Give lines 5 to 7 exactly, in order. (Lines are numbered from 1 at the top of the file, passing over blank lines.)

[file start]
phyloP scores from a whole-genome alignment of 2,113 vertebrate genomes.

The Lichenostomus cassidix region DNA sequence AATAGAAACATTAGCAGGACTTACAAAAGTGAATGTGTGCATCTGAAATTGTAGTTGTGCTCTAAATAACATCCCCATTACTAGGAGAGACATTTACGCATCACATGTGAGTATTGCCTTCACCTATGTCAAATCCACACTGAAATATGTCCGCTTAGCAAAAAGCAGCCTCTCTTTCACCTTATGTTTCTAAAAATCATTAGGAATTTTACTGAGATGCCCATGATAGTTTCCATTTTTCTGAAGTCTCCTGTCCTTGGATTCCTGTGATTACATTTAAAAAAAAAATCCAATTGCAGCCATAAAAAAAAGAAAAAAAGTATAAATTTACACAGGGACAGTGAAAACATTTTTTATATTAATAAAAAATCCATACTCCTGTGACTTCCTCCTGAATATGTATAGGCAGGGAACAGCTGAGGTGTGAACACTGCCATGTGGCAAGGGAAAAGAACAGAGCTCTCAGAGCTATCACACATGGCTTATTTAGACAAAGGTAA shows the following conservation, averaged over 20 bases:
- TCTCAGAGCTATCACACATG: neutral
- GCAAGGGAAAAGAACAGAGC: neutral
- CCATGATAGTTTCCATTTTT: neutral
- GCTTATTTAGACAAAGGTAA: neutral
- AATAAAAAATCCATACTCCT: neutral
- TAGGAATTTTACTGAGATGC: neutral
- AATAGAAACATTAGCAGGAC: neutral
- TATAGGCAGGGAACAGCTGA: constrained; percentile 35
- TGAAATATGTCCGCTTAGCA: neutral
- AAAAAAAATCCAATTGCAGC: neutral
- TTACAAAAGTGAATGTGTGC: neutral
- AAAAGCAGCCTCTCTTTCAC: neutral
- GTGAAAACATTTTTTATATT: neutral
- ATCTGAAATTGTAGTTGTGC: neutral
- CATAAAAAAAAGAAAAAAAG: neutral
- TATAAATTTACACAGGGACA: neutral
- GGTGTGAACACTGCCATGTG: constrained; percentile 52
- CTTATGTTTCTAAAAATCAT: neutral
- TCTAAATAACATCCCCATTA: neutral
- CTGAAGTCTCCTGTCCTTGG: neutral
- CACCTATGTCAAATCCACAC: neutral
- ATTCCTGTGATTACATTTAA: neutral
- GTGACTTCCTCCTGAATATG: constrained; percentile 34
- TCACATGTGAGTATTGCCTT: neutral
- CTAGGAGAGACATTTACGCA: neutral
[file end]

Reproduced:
- CCATGATAGTTTCCATTTTT: neutral
- GCTTATTTAGACAAAGGTAA: neutral
- AATAAAAAATCCATACTCCT: neutral